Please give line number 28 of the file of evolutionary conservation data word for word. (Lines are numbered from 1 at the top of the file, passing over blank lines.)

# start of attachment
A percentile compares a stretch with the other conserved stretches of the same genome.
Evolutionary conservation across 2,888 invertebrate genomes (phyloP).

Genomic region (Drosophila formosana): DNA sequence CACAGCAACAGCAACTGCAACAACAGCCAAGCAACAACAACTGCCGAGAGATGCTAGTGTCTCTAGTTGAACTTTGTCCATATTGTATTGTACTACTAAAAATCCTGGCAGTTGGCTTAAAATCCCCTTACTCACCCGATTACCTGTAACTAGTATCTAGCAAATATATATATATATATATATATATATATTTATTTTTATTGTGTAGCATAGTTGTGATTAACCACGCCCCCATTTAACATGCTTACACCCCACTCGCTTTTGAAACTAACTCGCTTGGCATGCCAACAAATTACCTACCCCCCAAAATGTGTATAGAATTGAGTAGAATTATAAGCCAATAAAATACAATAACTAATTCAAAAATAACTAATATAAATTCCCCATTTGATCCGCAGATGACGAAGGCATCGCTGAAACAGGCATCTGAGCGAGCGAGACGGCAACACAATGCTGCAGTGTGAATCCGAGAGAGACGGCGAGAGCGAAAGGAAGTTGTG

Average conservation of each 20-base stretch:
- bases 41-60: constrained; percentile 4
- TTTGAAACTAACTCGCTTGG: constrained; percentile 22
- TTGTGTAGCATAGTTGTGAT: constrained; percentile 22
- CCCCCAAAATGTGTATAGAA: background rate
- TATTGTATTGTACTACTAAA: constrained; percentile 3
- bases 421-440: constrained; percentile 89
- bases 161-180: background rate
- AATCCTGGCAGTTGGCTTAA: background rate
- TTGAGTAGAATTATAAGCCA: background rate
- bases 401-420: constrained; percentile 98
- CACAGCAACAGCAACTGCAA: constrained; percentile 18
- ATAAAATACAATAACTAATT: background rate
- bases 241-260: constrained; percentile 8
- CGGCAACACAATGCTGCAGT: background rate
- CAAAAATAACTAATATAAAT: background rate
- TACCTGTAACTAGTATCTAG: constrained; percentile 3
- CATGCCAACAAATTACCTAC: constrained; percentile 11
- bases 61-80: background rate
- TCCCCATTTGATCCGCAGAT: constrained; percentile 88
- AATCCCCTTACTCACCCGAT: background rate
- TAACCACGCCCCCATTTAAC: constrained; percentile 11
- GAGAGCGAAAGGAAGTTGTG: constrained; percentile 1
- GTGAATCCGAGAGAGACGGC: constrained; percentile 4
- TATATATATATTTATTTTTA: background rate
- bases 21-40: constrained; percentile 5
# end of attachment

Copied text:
- TATATATATATTTATTTTTA: background rate